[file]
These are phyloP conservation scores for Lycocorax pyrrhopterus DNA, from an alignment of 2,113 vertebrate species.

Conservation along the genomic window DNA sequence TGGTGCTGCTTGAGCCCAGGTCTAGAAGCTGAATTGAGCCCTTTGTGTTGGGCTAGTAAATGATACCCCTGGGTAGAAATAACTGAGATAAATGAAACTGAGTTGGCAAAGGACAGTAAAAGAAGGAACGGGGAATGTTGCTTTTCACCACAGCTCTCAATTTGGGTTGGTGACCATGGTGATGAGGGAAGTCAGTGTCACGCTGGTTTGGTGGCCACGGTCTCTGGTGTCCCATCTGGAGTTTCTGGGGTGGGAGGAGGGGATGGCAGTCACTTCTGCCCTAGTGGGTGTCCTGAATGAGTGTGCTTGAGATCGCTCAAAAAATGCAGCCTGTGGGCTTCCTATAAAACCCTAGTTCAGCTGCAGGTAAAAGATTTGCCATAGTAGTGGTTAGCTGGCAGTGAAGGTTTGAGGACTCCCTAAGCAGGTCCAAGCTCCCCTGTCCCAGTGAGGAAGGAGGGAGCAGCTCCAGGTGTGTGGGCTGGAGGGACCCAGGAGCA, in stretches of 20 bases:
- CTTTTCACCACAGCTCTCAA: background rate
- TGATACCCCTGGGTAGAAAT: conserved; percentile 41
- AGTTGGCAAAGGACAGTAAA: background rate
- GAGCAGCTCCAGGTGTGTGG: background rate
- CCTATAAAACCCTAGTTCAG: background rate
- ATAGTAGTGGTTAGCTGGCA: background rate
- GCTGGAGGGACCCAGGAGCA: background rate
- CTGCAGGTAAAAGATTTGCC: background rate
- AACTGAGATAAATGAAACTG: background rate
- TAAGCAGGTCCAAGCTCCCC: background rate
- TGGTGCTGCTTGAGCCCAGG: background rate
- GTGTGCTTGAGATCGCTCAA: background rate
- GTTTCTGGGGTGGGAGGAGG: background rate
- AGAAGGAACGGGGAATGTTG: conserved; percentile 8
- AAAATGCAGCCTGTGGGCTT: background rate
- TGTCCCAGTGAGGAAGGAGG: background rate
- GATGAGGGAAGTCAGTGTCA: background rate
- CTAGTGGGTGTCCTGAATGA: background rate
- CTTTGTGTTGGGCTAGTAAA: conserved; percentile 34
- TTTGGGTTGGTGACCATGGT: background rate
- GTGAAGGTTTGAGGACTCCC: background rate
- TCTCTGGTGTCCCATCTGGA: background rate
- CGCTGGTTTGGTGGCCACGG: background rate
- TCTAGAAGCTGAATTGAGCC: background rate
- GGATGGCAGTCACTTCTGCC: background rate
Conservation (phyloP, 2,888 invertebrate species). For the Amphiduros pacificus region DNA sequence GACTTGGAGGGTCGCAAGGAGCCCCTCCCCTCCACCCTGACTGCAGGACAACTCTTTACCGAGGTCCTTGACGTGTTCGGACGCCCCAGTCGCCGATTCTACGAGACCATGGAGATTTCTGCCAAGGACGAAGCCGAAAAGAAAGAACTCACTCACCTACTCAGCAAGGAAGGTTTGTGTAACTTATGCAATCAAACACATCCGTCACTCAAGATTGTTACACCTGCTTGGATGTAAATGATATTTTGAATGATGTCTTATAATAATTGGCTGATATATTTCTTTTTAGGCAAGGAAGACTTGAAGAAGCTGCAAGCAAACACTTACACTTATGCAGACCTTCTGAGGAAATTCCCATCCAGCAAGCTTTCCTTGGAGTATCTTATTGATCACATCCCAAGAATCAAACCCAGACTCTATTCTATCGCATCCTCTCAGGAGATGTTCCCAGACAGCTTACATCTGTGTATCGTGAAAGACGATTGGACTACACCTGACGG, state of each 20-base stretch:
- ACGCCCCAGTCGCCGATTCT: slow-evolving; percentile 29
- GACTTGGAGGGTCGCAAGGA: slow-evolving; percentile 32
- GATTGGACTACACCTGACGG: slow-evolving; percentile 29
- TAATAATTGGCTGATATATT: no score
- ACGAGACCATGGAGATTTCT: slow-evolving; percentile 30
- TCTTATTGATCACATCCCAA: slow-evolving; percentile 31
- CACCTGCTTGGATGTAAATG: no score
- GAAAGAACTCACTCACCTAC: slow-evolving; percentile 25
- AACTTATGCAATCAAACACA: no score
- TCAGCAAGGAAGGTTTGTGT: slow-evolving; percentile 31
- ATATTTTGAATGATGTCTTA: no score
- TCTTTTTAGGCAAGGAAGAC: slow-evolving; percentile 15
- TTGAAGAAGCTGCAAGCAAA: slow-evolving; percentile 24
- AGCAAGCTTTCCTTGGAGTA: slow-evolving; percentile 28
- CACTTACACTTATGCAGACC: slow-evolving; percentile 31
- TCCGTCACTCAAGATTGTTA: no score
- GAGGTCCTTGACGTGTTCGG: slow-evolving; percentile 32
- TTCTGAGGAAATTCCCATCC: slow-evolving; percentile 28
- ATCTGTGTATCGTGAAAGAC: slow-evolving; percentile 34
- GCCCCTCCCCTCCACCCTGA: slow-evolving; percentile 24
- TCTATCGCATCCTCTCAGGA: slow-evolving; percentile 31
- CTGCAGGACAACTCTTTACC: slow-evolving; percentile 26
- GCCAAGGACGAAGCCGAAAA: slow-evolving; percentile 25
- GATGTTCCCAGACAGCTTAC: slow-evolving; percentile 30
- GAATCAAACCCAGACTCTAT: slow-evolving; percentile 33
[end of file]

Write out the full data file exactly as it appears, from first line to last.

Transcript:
These are phyloP conservation scores for Lycocorax pyrrhopterus DNA, from an alignment of 2,113 vertebrate species.

Conservation along the genomic window DNA sequence TGGTGCTGCTTGAGCCCAGGTCTAGAAGCTGAATTGAGCCCTTTGTGTTGGGCTAGTAAATGATACCCCTGGGTAGAAATAACTGAGATAAATGAAACTGAGTTGGCAAAGGACAGTAAAAGAAGGAACGGGGAATGTTGCTTTTCACCACAGCTCTCAATTTGGGTTGGTGACCATGGTGATGAGGGAAGTCAGTGTCACGCTGGTTTGGTGGCCACGGTCTCTGGTGTCCCATCTGGAGTTTCTGGGGTGGGAGGAGGGGATGGCAGTCACTTCTGCCCTAGTGGGTGTCCTGAATGAGTGTGCTTGAGATCGCTCAAAAAATGCAGCCTGTGGGCTTCCTATAAAACCCTAGTTCAGCTGCAGGTAAAAGATTTGCCATAGTAGTGGTTAGCTGGCAGTGAAGGTTTGAGGACTCCCTAAGCAGGTCCAAGCTCCCCTGTCCCAGTGAGGAAGGAGGGAGCAGCTCCAGGTGTGTGGGCTGGAGGGACCCAGGAGCA, in stretches of 20 bases:
- CTTTTCACCACAGCTCTCAA: background rate
- TGATACCCCTGGGTAGAAAT: conserved; percentile 41
- AGTTGGCAAAGGACAGTAAA: background rate
- GAGCAGCTCCAGGTGTGTGG: background rate
- CCTATAAAACCCTAGTTCAG: background rate
- ATAGTAGTGGTTAGCTGGCA: background rate
- GCTGGAGGGACCCAGGAGCA: background rate
- CTGCAGGTAAAAGATTTGCC: background rate
- AACTGAGATAAATGAAACTG: background rate
- TAAGCAGGTCCAAGCTCCCC: background rate
- TGGTGCTGCTTGAGCCCAGG: background rate
- GTGTGCTTGAGATCGCTCAA: background rate
- GTTTCTGGGGTGGGAGGAGG: background rate
- AGAAGGAACGGGGAATGTTG: conserved; percentile 8
- AAAATGCAGCCTGTGGGCTT: background rate
- TGTCCCAGTGAGGAAGGAGG: background rate
- GATGAGGGAAGTCAGTGTCA: background rate
- CTAGTGGGTGTCCTGAATGA: background rate
- CTTTGTGTTGGGCTAGTAAA: conserved; percentile 34
- TTTGGGTTGGTGACCATGGT: background rate
- GTGAAGGTTTGAGGACTCCC: background rate
- TCTCTGGTGTCCCATCTGGA: background rate
- CGCTGGTTTGGTGGCCACGG: background rate
- TCTAGAAGCTGAATTGAGCC: background rate
- GGATGGCAGTCACTTCTGCC: background rate
Conservation (phyloP, 2,888 invertebrate species). For the Amphiduros pacificus region DNA sequence GACTTGGAGGGTCGCAAGGAGCCCCTCCCCTCCACCCTGACTGCAGGACAACTCTTTACCGAGGTCCTTGACGTGTTCGGACGCCCCAGTCGCCGATTCTACGAGACCATGGAGATTTCTGCCAAGGACGAAGCCGAAAAGAAAGAACTCACTCACCTACTCAGCAAGGAAGGTTTGTGTAACTTATGCAATCAAACACATCCGTCACTCAAGATTGTTACACCTGCTTGGATGTAAATGATATTTTGAATGATGTCTTATAATAATTGGCTGATATATTTCTTTTTAGGCAAGGAAGACTTGAAGAAGCTGCAAGCAAACACTTACACTTATGCAGACCTTCTGAGGAAATTCCCATCCAGCAAGCTTTCCTTGGAGTATCTTATTGATCACATCCCAAGAATCAAACCCAGACTCTATTCTATCGCATCCTCTCAGGAGATGTTCCCAGACAGCTTACATCTGTGTATCGTGAAAGACGATTGGACTACACCTGACGG, state of each 20-base stretch:
- ACGCCCCAGTCGCCGATTCT: slow-evolving; percentile 29
- GACTTGGAGGGTCGCAAGGA: slow-evolving; percentile 32
- GATTGGACTACACCTGACGG: slow-evolving; percentile 29
- TAATAATTGGCTGATATATT: no score
- ACGAGACCATGGAGATTTCT: slow-evolving; percentile 30
- TCTTATTGATCACATCCCAA: slow-evolving; percentile 31
- CACCTGCTTGGATGTAAATG: no score
- GAAAGAACTCACTCACCTAC: slow-evolving; percentile 25
- AACTTATGCAATCAAACACA: no score
- TCAGCAAGGAAGGTTTGTGT: slow-evolving; percentile 31
- ATATTTTGAATGATGTCTTA: no score
- TCTTTTTAGGCAAGGAAGAC: slow-evolving; percentile 15
- TTGAAGAAGCTGCAAGCAAA: slow-evolving; percentile 24
- AGCAAGCTTTCCTTGGAGTA: slow-evolving; percentile 28
- CACTTACACTTATGCAGACC: slow-evolving; percentile 31
- TCCGTCACTCAAGATTGTTA: no score
- GAGGTCCTTGACGTGTTCGG: slow-evolving; percentile 32
- TTCTGAGGAAATTCCCATCC: slow-evolving; percentile 28
- ATCTGTGTATCGTGAAAGAC: slow-evolving; percentile 34
- GCCCCTCCCCTCCACCCTGA: slow-evolving; percentile 24
- TCTATCGCATCCTCTCAGGA: slow-evolving; percentile 31
- CTGCAGGACAACTCTTTACC: slow-evolving; percentile 26
- GCCAAGGACGAAGCCGAAAA: slow-evolving; percentile 25
- GATGTTCCCAGACAGCTTAC: slow-evolving; percentile 30
- GAATCAAACCCAGACTCTAT: slow-evolving; percentile 33